Approximately 4,500 to 5,000 years ago, the ancient Indian civilizations of Harappa and Mohenjo-Daro in modern-day Pakistan, as well as Dholavira and Lothal in the Gujarat province of India, displayed remnants of advanced infrastructure such as wells, bathing tanks, overground and underground drains, toilets, soak-pits, roads, and lanes.
The W.C. toilet at Mohenjo-Daro, dating back to 2,500 B.C., is recognized as a pioneering work in sanitation. Dholavira, in the citadel section of the township, features a well-constructed wide underground drain with manholes at regular intervals for effective flow monitoring.
Despite this historical legacy of constructing toilets and sanitation facilities, a prevalent practice of open defecation has persisted in India. Such is the apathy that, despite the Indian government’s Swachh Bharat initiative to promote toilet construction, a significant number of people continue to prefer open defecation.
Deep-rooted beliefs and social customs have contributed to this trend, particularly in rural India. The evolution of sanitation facilities has been slow, with many households lacking toilets until the turn of the 21st century. Even when toilets were present, they were often dry latrines that required manual cleaning by a marginalized class referred to as “untouchables.”
Social customs and inadequate access to toilets, especially in rural areas, have further hindered the proper maintenance of sanitation facilities.
In light of this, there is one man who has emerged as a legend in the field of sanitation and social reform in India, who has significantly improved millions of lives – Dr. Bindeshwar Pathak.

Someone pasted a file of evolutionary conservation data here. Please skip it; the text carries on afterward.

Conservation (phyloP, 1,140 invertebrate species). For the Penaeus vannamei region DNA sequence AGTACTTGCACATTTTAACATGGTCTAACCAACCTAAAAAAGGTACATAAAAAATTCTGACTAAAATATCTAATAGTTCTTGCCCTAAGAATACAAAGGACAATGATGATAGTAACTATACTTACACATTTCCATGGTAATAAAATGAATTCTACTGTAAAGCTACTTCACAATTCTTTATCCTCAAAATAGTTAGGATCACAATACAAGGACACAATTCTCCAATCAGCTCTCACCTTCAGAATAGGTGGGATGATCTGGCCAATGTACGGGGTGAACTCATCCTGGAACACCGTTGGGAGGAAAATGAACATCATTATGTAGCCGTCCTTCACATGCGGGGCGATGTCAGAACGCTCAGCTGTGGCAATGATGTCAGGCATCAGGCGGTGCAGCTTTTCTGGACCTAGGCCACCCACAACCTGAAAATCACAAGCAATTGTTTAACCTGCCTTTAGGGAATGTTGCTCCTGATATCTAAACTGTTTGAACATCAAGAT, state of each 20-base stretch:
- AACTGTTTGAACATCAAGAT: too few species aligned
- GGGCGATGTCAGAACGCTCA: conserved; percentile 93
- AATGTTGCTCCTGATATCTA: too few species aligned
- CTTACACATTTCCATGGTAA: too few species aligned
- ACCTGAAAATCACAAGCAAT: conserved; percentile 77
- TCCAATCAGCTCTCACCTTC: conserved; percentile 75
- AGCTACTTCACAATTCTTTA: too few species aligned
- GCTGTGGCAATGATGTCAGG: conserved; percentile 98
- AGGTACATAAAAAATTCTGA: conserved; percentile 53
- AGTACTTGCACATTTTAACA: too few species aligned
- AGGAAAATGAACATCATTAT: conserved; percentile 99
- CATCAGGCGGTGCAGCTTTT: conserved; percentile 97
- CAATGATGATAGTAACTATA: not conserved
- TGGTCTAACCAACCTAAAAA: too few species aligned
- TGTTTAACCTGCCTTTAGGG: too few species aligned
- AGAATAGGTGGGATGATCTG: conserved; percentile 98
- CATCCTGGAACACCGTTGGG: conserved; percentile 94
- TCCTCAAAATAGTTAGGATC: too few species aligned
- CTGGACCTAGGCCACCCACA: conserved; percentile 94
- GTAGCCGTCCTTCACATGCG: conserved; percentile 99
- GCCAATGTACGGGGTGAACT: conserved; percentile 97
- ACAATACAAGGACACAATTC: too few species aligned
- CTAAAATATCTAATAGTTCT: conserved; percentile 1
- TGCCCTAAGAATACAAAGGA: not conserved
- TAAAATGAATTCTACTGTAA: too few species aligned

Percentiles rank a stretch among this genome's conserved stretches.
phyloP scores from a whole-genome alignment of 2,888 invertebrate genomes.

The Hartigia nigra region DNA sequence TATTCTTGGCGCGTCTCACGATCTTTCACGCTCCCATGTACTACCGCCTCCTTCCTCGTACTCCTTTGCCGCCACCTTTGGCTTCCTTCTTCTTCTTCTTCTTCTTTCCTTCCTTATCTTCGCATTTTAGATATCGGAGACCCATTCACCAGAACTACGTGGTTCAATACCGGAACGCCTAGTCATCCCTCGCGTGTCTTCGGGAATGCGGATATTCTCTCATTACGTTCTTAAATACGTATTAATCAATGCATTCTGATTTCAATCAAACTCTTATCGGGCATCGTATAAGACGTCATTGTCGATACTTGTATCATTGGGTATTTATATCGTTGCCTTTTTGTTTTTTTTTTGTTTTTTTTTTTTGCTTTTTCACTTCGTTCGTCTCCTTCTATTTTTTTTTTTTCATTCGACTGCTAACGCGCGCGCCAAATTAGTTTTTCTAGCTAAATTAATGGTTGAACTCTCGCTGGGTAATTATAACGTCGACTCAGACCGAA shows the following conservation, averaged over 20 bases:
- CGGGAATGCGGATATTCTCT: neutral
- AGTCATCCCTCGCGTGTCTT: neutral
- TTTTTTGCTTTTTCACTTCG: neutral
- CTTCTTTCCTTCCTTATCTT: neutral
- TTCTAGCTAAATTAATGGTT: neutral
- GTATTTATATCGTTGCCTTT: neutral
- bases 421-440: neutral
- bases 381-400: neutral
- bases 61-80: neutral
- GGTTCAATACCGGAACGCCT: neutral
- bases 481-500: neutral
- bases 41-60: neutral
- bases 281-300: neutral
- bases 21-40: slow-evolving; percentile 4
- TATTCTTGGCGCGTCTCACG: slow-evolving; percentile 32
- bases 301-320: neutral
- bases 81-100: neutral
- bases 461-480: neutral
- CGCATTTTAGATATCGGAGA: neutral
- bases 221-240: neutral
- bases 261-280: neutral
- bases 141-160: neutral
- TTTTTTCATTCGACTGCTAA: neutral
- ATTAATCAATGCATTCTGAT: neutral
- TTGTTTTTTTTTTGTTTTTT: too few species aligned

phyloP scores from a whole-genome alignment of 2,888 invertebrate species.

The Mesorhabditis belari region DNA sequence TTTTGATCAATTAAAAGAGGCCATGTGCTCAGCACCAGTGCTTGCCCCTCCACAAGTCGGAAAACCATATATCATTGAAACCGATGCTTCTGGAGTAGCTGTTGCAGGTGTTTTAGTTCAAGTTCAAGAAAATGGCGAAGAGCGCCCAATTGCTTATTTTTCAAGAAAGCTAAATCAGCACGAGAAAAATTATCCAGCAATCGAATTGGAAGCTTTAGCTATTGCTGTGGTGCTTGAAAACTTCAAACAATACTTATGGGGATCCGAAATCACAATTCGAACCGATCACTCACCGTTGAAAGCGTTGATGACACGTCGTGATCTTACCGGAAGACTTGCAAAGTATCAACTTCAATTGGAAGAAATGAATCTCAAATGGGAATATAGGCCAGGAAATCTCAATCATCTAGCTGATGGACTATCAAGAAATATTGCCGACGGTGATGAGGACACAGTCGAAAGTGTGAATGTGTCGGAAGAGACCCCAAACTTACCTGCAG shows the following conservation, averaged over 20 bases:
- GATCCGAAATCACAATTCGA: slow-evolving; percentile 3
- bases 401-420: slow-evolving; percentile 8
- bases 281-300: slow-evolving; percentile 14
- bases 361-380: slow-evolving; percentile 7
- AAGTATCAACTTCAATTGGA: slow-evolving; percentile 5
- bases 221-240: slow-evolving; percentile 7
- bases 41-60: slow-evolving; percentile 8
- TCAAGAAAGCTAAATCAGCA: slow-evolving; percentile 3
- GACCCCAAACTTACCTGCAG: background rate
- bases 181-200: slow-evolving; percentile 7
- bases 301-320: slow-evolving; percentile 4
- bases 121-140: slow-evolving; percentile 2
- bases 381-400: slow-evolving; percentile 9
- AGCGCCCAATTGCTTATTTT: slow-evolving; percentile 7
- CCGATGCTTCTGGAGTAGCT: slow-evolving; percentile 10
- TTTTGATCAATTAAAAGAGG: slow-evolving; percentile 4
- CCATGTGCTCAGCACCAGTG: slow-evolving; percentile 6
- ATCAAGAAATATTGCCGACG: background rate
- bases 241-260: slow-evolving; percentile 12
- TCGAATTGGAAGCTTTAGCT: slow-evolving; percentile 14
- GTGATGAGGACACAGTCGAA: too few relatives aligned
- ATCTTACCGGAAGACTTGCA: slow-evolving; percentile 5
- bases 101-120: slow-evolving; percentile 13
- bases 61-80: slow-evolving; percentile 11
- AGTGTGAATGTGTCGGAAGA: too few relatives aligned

The community of manual scavengers often subjected to inhumane treatment in the 19th and 20th centuries has undergone a transformative change due to the multifaceted approach taken by Dr. Pathak.
Through the lens of The Change Blazers, we bring you a series of life-changing stories aimed at ‘Me and You’ from people bringing in a positive change every day. This is the story of the man who played a transformational role in sanitation and hygiene practice in India, which will surely leave you inspired and hopeful for a better future.
Dr. Bindeshwar Pathak was born on 2 April 1943 into a Brahmin family in the Vaishali district of Bihar. Pathak spent all his childhood and adolescent years in the village, where he completed his school education. He later moved to the state capital, Patna, and graduated in sociology.
He experienced a life-altering incident that motivated him to champion the cause of human dignity and equality. Witnessing the unjust abandonment of an untouchable boy left to die after a bull attack fueled his commitment to fulfill Mahatma Gandhi’s dreams.
In addition, open defecation, especially common among women, posed risks such as crime, snake bites, and animal attacks due to the lack of toilets.
In 1968, Dr. Pathak developed technology to replace dry latrines, aiming to eliminate the practice of untouchables cleaning bucket toilets in India. He faced challenges initiating his project, enduring financial struggles and bureaucratic hurdles.